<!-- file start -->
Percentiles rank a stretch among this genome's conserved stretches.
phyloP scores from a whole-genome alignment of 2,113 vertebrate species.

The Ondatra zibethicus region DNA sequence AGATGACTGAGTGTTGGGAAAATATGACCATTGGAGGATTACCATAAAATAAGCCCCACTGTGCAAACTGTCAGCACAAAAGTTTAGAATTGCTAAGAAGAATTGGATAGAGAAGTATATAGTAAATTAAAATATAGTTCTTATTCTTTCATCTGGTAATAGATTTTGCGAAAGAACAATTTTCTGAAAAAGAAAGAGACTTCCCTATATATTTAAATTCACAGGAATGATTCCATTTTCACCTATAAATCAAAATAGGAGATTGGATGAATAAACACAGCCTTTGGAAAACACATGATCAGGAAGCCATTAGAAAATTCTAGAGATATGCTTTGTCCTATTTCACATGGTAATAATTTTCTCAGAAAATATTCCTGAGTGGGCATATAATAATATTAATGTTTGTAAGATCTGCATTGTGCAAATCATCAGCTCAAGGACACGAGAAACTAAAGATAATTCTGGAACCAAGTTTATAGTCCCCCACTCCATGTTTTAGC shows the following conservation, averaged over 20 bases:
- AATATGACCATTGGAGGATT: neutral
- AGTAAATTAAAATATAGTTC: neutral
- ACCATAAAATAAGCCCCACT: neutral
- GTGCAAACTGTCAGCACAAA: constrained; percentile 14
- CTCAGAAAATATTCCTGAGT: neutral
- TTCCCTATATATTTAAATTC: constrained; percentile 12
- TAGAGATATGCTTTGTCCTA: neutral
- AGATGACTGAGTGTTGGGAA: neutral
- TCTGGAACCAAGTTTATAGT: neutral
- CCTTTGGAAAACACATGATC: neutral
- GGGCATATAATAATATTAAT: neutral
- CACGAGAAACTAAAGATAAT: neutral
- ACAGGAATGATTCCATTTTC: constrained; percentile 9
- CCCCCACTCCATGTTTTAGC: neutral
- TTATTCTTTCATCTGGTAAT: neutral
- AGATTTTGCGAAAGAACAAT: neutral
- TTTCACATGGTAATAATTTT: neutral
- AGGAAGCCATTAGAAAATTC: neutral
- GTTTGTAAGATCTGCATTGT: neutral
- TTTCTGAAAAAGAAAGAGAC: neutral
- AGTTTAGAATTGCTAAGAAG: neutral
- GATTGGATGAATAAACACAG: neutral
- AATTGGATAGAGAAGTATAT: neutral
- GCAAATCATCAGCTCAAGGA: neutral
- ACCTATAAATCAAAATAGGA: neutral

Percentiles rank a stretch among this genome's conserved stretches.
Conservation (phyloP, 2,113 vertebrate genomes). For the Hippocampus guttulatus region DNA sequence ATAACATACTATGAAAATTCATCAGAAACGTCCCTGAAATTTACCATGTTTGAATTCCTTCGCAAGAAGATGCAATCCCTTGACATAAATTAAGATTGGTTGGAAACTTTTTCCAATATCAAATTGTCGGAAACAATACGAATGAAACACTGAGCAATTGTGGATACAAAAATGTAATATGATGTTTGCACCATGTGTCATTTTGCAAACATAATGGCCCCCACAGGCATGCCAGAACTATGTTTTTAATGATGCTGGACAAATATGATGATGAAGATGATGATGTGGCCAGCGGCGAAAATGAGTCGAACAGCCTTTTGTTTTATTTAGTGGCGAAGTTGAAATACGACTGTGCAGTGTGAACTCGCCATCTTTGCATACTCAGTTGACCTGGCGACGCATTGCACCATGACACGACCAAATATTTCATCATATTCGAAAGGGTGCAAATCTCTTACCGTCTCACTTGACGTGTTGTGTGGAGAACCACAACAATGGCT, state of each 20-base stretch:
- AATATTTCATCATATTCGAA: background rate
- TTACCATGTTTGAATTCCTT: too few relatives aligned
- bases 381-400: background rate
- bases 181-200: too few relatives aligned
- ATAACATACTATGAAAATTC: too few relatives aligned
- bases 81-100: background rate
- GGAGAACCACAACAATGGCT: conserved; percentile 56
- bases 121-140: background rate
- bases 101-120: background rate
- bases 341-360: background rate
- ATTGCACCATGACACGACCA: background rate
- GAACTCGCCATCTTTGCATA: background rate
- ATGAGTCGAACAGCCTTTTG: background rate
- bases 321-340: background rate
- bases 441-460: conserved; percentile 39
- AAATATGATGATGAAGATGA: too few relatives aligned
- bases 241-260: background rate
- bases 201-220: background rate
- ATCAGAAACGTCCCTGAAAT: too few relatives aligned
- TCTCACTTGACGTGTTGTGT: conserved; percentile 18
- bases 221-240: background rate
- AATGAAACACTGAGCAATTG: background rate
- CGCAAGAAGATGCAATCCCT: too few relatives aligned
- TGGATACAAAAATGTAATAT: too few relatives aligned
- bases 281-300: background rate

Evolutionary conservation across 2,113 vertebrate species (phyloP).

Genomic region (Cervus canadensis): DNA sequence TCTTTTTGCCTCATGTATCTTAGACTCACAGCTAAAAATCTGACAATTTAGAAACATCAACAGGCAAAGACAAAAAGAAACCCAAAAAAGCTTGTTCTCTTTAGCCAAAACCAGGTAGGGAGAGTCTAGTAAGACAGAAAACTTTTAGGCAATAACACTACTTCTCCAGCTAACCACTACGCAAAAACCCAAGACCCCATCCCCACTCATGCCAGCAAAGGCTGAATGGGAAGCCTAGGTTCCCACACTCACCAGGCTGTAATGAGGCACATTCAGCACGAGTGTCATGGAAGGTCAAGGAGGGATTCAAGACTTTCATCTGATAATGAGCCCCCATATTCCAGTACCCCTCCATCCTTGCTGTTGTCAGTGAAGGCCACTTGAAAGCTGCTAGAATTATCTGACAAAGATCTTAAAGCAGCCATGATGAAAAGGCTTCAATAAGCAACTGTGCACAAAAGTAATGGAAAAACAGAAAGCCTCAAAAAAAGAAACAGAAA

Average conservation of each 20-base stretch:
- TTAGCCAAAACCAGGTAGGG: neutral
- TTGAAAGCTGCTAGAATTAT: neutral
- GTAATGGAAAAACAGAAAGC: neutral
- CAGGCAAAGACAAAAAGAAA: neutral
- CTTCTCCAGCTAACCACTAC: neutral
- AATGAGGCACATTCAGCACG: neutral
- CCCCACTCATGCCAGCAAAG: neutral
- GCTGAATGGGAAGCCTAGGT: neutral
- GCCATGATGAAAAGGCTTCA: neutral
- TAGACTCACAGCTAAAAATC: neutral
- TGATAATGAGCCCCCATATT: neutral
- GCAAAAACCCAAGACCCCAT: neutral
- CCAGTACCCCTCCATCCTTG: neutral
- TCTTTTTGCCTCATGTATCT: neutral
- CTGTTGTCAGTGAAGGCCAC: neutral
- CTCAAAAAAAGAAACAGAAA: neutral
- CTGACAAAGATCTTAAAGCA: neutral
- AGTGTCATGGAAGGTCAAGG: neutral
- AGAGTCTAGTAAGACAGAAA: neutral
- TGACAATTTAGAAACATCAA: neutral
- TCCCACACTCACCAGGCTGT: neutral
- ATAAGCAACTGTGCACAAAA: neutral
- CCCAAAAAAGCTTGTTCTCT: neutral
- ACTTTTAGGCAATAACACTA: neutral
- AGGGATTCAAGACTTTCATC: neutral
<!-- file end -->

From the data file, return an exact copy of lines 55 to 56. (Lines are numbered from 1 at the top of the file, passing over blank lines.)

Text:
- bases 281-300: background rate

Evolutionary conservation across 2,113 vertebrate species (phyloP).